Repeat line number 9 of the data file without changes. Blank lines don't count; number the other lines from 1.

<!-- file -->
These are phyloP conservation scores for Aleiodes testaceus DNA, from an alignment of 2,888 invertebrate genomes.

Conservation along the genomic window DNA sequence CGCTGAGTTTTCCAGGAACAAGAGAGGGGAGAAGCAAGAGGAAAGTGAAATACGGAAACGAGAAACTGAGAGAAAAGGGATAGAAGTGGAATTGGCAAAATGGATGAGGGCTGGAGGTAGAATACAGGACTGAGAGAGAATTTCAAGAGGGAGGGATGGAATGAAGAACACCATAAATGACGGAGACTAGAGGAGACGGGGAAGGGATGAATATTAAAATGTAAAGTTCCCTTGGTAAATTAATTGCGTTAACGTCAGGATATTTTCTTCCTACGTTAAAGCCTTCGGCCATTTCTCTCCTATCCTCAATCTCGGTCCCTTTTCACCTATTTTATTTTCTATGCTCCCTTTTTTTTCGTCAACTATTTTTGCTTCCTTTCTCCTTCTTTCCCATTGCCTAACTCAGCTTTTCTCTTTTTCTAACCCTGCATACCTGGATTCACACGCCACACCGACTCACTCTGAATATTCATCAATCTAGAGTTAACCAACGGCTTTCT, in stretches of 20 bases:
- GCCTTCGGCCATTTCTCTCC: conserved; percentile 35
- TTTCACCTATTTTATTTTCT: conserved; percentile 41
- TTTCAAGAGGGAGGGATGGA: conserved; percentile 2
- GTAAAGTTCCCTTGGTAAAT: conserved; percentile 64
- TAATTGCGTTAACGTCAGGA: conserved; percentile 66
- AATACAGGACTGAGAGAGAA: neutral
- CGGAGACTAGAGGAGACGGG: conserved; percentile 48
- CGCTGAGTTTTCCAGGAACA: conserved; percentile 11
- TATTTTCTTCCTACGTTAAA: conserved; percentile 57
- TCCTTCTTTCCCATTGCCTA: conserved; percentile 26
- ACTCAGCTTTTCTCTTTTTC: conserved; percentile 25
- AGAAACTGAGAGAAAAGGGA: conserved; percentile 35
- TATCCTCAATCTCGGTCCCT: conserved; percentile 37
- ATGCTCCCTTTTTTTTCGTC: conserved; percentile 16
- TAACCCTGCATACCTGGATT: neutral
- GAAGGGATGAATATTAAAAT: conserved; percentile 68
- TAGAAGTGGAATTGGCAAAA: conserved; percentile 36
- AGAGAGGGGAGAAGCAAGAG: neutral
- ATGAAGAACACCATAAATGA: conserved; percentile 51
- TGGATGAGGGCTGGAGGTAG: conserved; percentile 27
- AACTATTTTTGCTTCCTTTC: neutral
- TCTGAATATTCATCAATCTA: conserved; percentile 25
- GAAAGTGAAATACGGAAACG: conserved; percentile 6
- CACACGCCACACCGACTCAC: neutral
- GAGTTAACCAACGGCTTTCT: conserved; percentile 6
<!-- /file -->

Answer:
- CGGAGACTAGAGGAGACGGG: conserved; percentile 48